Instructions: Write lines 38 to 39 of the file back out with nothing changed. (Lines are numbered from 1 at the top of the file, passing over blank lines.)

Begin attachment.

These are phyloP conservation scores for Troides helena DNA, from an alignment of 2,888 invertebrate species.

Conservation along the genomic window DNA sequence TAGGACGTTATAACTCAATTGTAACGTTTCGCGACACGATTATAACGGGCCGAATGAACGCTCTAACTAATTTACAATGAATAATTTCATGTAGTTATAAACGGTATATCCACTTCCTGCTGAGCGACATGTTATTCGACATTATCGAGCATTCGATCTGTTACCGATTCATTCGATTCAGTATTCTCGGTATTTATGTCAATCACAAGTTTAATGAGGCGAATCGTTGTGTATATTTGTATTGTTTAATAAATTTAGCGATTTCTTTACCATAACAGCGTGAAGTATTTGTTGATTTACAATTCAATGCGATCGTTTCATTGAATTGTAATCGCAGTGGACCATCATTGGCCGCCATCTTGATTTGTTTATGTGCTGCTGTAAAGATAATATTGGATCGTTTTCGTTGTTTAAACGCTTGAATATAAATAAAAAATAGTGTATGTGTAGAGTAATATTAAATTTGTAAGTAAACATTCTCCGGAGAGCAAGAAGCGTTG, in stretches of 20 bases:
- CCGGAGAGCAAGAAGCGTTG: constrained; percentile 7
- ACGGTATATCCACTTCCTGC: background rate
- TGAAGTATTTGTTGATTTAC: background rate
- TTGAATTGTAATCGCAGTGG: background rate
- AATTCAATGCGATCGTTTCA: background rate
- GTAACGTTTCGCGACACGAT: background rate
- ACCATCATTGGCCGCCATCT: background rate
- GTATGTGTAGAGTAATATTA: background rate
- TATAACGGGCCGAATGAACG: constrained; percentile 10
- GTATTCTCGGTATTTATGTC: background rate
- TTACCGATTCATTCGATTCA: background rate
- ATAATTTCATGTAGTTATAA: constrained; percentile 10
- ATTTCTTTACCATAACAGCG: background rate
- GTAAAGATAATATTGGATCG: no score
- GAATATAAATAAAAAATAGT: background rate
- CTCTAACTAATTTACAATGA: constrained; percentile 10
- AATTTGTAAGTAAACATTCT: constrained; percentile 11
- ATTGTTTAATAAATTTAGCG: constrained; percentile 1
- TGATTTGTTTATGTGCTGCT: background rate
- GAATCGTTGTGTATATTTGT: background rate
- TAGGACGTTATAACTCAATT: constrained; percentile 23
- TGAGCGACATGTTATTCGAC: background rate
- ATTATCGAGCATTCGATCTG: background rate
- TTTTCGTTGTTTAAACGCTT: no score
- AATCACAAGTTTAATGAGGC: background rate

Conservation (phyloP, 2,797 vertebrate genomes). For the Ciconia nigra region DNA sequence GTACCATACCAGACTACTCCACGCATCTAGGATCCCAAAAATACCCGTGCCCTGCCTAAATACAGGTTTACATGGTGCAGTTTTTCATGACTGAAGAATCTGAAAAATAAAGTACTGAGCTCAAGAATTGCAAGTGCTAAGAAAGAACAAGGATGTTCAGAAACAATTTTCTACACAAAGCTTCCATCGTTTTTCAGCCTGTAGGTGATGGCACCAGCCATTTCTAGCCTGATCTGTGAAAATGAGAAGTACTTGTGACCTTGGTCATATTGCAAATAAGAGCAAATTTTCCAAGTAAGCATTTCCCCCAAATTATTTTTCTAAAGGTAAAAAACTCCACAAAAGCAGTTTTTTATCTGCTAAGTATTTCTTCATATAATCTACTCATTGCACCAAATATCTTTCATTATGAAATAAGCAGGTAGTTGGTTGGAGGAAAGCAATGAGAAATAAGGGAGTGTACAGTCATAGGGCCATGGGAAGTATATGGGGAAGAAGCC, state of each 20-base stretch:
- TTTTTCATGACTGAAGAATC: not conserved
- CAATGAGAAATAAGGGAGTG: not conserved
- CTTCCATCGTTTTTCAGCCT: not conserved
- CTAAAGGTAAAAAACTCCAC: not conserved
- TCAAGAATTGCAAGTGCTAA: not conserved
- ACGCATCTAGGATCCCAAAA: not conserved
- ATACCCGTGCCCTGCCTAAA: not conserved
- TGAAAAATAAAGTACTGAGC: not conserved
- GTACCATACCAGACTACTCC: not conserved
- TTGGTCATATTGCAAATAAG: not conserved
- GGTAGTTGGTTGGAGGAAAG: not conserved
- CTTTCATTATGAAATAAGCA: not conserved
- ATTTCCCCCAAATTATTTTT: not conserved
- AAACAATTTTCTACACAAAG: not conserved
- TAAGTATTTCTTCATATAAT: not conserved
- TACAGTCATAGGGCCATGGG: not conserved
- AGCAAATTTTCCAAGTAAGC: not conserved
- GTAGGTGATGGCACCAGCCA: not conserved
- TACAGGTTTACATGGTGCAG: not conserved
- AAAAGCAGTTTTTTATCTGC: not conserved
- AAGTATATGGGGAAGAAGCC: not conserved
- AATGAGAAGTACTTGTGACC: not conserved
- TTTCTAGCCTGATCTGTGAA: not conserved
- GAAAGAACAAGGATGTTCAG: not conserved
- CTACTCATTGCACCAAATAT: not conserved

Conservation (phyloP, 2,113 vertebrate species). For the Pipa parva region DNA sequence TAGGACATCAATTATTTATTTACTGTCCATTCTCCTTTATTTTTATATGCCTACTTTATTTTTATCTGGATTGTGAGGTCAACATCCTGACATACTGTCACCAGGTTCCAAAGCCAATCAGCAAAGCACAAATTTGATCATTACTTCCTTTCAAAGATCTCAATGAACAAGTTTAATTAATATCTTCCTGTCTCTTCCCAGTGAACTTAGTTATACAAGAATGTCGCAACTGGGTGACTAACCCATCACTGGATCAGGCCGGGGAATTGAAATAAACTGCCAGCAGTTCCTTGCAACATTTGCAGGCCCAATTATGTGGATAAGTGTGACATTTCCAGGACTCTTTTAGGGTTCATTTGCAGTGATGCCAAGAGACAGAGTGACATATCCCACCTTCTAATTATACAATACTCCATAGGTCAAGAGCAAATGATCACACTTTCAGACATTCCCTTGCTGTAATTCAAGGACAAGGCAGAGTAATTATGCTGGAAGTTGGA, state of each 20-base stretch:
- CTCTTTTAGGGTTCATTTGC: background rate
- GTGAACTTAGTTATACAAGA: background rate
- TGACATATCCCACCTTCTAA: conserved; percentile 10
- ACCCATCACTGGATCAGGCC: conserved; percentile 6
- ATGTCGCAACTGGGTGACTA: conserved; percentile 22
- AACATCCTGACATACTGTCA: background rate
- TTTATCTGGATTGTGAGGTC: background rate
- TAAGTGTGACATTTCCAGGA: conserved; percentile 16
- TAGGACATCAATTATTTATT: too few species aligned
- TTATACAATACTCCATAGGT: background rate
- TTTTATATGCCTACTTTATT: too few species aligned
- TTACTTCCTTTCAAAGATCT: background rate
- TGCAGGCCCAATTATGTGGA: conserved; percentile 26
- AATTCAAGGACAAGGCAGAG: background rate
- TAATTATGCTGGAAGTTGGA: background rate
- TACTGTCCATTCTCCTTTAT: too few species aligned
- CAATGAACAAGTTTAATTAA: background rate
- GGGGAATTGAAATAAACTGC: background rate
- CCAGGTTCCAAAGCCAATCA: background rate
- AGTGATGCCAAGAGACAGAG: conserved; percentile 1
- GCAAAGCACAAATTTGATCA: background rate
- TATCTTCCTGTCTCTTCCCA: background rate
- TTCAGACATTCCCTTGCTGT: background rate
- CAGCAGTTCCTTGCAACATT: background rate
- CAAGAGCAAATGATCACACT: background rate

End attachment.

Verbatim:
- TTGGTCATATTGCAAATAAG: not conserved
- GGTAGTTGGTTGGAGGAAAG: not conserved